Wildlife and history
A huge expanse of open water, Loch Leven National Nature Reserve (NNR) provides an ideal home for countless birds. With more freshwater breeding ducks than anywhere else in inland Europe, and links to Mary Queen of Scots, it combines history and nature. From late summer until spring, tens of thousands of wildfowl also use it for short- and long-term stopovers. Marvel at the awe-inspiring sight of huge flocks of wintering wildfowl. In summer, ospreys patrol the loch in search of a fish supper. Watch the quiet persistence of tufted duck and teal dabbling for food. You might smell sweetly scented holy grass – an ancient form of incense – on the marshy edges of the loch.
The Loch Leven brown trout is famed worldwide for its flavour. It has been imported into fishing lochs as far afield as Canada and New Zealand.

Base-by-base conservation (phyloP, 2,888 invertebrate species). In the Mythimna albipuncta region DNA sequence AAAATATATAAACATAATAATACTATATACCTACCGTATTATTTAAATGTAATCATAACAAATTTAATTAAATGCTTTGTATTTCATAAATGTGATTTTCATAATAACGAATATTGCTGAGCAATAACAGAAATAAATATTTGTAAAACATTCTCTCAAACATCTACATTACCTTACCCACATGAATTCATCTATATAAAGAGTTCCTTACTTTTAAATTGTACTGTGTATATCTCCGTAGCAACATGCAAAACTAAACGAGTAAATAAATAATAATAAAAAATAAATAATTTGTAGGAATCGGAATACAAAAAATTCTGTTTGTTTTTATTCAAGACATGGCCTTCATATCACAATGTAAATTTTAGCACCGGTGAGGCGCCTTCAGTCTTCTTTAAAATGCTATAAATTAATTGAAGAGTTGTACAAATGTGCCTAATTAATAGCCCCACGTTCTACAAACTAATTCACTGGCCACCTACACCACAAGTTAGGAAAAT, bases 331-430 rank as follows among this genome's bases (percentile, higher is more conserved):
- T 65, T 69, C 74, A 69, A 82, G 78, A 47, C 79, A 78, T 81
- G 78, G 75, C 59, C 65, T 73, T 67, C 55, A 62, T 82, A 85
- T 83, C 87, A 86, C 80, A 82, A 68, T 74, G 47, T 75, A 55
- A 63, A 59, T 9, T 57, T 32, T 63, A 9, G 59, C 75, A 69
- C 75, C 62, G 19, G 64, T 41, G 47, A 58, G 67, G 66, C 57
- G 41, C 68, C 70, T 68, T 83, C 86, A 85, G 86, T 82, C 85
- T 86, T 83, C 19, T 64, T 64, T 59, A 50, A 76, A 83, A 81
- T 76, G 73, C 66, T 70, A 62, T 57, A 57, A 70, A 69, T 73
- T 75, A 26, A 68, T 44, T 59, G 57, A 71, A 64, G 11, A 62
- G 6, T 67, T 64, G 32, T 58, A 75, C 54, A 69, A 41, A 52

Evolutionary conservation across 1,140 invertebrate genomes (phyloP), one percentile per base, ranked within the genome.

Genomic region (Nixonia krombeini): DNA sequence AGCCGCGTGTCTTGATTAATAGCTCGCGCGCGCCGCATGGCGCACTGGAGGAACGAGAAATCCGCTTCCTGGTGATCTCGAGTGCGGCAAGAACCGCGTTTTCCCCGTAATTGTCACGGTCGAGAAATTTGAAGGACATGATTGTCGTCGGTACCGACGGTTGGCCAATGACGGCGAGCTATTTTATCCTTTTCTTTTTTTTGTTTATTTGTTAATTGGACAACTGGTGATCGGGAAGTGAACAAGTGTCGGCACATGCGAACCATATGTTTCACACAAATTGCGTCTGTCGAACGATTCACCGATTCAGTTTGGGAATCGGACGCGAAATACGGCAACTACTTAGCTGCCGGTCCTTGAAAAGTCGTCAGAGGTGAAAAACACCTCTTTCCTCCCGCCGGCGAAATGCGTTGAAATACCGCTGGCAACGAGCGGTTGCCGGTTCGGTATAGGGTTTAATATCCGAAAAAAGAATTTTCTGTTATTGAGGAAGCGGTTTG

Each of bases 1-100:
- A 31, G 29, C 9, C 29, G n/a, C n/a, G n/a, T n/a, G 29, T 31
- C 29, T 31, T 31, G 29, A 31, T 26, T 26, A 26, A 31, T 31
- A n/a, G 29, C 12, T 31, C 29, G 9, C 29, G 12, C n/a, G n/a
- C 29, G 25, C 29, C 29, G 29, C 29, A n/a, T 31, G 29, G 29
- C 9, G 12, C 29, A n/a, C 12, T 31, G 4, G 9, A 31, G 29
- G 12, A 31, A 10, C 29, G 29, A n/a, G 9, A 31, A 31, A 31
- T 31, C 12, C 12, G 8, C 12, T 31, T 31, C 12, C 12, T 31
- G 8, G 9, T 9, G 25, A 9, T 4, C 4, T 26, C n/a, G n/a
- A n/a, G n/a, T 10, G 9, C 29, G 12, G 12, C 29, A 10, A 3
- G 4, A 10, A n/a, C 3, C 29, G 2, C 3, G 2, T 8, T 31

Find out more about visiting Loch Leven NNR.
Water-borne access - please follow our water borne access guidance at all times.
Current: From 1 September to 31 March we advise against using canoes, kayaks, rowing boats and similar craft because huge numbers for birds are present across the loch and they are easily disturbed.
- One of the best places in Europe to watch wildfowl.
- Explore 21 kilometres of trails around the loch.
- Keep a look out for hunting osprey.
- In winter watch thousands of geese taking flight at dawn or arriving at dusk.
Find out more about the reserve and its natural history.
Enjoy this video of the pink-footed geese at Loch Leven.
Visit our Events page to see what upcoming events you can get involved in at this reserve.
Reserve manager: Jeremy Squire
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Discover more about why Scotland’s National Nature Reserves were created and the organisations who manage them.